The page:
Jesuit schools respond to coronavirus with closures

Fordham University has canceled all classes and moved course instruction online until at least March 30 (Wikimedia Commons/Raymond Bucko, S.J.) 

As the coronavirus continues to spread across the nation, Jesuit colleges and universities have begun efforts to contain the illness. Fordham University announced on March 9 that, in addition to a prior decision canceling all on-campus activities, the university would only conduct classes online beginning on March 11, adding that public Masses will be suspended until further notice.

With spring break scheduled to begin on March 16, the university also asked students to “return home immediately,” unless it was impossible for them to do so. In-person classes are expected to resume by March 30.

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“We realize that these measures are disruptive and possibly alarming,” wrote Fordham’s president, Joseph M. McShane, S.J., in a university-wide email. “Let me assure you that we take them because we believe they are the best way to protect the health and wellbeing of the campus community.” There have been no cases of coronavirus reported at Fordham.

According to the Association of Jesuit Colleges and Universities, numerous other Jesuit schools have taken precautions to protect their students from Covid-19, which, according to tracking by The New York Times, has so far claimed the lives of 22 people in the United States and infected about 600 others. The Centers for Disease Control and Prevention on March 9 reported 423 cases and 19 deaths.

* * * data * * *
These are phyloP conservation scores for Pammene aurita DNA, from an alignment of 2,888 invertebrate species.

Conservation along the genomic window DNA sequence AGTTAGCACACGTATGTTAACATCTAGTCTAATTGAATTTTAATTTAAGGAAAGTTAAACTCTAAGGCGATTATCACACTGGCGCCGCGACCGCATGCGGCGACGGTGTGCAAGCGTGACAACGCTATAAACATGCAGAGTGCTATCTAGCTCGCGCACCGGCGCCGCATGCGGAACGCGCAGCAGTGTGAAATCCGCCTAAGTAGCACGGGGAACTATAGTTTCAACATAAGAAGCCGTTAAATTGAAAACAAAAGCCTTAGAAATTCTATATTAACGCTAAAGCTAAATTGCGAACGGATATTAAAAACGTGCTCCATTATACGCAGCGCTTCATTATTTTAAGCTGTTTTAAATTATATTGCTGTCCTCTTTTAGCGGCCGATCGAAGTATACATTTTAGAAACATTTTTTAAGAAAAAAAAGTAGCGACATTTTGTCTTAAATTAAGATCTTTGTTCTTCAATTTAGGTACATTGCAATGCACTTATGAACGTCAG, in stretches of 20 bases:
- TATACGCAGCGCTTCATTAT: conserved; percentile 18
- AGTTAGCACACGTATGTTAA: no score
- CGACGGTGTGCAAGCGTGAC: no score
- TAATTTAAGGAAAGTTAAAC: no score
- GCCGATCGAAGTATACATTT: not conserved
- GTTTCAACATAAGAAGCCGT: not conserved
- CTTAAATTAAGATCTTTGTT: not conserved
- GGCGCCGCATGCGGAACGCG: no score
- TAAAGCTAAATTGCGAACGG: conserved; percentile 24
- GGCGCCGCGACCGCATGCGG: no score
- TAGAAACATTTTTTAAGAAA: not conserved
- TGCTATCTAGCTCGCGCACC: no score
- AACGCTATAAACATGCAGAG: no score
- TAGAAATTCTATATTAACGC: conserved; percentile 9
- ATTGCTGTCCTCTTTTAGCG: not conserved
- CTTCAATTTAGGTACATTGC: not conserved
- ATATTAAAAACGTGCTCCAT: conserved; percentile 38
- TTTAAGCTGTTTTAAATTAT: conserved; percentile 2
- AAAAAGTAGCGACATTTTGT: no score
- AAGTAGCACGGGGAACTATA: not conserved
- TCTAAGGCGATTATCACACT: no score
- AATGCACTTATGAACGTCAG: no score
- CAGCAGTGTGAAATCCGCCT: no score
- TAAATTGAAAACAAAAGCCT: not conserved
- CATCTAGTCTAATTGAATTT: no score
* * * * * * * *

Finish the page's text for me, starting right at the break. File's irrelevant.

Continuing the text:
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Responding to the rapid spread of the virus in Italy, Fairfield and Gonzaga Universities recalled students from study abroad programs there even as the Italian government established a quarantine of nearly a quarter of the nation’s population. Fordham University had already recalled its students from northern Italy on Feb. 27, and Syracuse and New York Universities have taken similar steps.

The A.C.J.U. is monitoring coronavirus plans and responses among Jesuit institutions, but institutions of Catholic higher education are not alone in adopting strong preventative measures. Jesuit High School in Portland, Ore., closed for one day on March 4 to strategize for its response. Erika Tuenge, the high school’s vice president of communications and public affairs, said that the school community should prepare “even more proactively in the event an extended school closure may be required at some point in the future.”

Loyola Academy, a Jesuit high school outside of Chicago, closed on March 9 for one day, after a student at the school came in contact with an individual who tested positive for coronavirus. “The Loyola student and the student’s family are now under a 14-day quarantine and are not manifesting symptoms of Covid-19,” said school officials in a statement to the press.

Liam Siegal, a junior at Fordham, wonders how effective the school’s approach may be in the long term. “I feel that going to online classes is a smart short-term move, as it does help to limit person-to-person contact,” said Mr. Siegal. “However, it’s hard to say how long you can contain the virus when everyone returns [to Fordham] from different areas that could be impacted.”

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Another Bronx-based Fordham student expressed concern regarding online classes. “I'm happy to go home early,” said Jacques Guillot, Jr., “but I'm skeptical of how smoothly online classes are going to go, and how seriously students...will take [those] classes.”

During his Angelus address on March 8, Pope Francis prayed for people experiencing coronavirus, saying that he and his bishops ask “the faithful to live this difficult moment with the strength of the faith, the certainty of hope and the ardour of charity.” Pope Francis tested negative for the coronavirus after a recent cold.

Almost 4,000 people have died out of more than 114,000 cases of Covid-19 reported worldwide. The Centers for Disease Control and Prevention recommends frequent hand washing and avoiding close contact with anyone displaying flu-like symptoms. The severity of the flu-like symptoms of the disease can vary, but the elderly, immune-compromised people and those with underlying health conditions—such as diabetes or lung disease—remain most at risk.

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